API access to user information

I have a SPA client and an API. The SPA client can successfully get an API access_token and the API correctly validates it. However, all the API sees is the content of the JWT:

  "iss": "https://mozilla-dustin.auth0.com/",
  "sub": "google-oauth2|105883044168332773236",
  "aud": "https://taskcluster-login.ngrok.io",
  "azp": "l23BM36nbr3pUHBkwWqjCrYLiqV3YG3n",
  "exp": 1491272326,
  "iat": 1491265126,
  "scope": "credentials:get"

I’d like to get information about the user making the request. I’ve tried using the Auth0.js auth0.client.userInfo method, passing the Authorization header content (the API access_token), but I get 401’s from the auth0 API.

I think I see why this is the case: the JWT azp claim is the client, so while the API can validate it, the API is not allowed to use the token to call the auth0 API.

(The motivation is that access control to the webapp is much more fine-grained than a finite list of scopes allows, and requires access to the user’s identity, groups, etc.)

The behavior of the scope parameter has also changed to conform to the OIDC specification. Instead of requesting arbitrary application-specific claims, clients can request any of the standard OIDC scopes such as profile and email, as well as any scopes supported by a resource server.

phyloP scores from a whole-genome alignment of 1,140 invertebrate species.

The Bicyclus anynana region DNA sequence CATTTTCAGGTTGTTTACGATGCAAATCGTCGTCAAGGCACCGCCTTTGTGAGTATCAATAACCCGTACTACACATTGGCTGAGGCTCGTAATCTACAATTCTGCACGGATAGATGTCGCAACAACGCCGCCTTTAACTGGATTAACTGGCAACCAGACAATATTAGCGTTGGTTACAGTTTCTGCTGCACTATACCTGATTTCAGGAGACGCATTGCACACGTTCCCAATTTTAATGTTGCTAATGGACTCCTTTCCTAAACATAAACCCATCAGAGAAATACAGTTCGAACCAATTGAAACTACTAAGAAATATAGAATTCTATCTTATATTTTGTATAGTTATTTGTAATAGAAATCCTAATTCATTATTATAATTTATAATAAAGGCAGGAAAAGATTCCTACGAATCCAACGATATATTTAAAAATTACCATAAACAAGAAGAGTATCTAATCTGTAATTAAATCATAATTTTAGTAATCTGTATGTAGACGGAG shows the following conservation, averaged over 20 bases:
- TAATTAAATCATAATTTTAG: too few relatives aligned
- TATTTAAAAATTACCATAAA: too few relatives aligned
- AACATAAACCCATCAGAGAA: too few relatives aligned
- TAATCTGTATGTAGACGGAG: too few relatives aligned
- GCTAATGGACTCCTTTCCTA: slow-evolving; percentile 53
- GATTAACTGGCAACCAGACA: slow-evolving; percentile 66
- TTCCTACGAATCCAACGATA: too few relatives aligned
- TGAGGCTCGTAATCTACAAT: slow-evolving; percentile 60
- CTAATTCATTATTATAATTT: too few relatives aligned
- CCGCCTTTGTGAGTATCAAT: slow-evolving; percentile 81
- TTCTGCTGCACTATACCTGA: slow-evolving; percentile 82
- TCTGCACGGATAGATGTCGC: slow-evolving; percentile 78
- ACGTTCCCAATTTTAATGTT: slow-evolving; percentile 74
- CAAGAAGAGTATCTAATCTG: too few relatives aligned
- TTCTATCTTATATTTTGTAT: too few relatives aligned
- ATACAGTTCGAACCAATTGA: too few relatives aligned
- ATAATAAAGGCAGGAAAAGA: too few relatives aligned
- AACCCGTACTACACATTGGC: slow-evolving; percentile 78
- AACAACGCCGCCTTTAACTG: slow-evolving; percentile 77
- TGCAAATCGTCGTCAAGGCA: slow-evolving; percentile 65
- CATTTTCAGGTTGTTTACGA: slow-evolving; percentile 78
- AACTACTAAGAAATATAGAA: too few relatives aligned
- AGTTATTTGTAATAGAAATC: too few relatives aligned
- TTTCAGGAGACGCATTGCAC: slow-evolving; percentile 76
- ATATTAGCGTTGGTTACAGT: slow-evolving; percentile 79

If custom claims are desired, these will need to be added to the token via a rule, and conform the the namespaced format, e.g:

function (user, context, callback) {
  const namespace = 'https://myapp.example.com/';
  context.accessToken[namespace + 'favorite_color'] = user.favorite_color;
  context.accessToken[namespace + 'preferred_contact'] = user.user_metadata.preferred_contact;
  callback(null, user, context);

More information is available here: OpenID Connect Scopes

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So, if I understand correctly, I would need to include the user profile – or at least, the bits of it that I need – as scope claims in the JWT? In that case, it sounds like I should include the minimal user identifiers (github username, google email, corporate email, etc.) as claims, and then my API should call those individual services to get the additional information – otherwise I might end up with a too-large JWT.

At which point, Auth0 isn’t providing me much value, as it’s only doing authorization and leaving me to do the authentication myself.

@dustin where are you storing the user information? Is it in a custom database? I am going to have a similar setup where I shall need some additional info to be passed to API.

I’d like to store it in auth0, where I can allow users to link mutliple accounts (google + github, for example), and get the totality of the user profile from auth0 so I can make an authorization decision.

@dustin How about the following scenario? Use auth0 without a custom database, but include post creation hooks to have the users created in your database. This way you will be able to get the data out of your profiles table.

This is already supported by our new Hooks feature. We currently have 3 extensibility points (including Post User Registration), with more to be added. Take a look at the following docs which outline our new Hooks feature, as well as the Post User Registration extensibility point.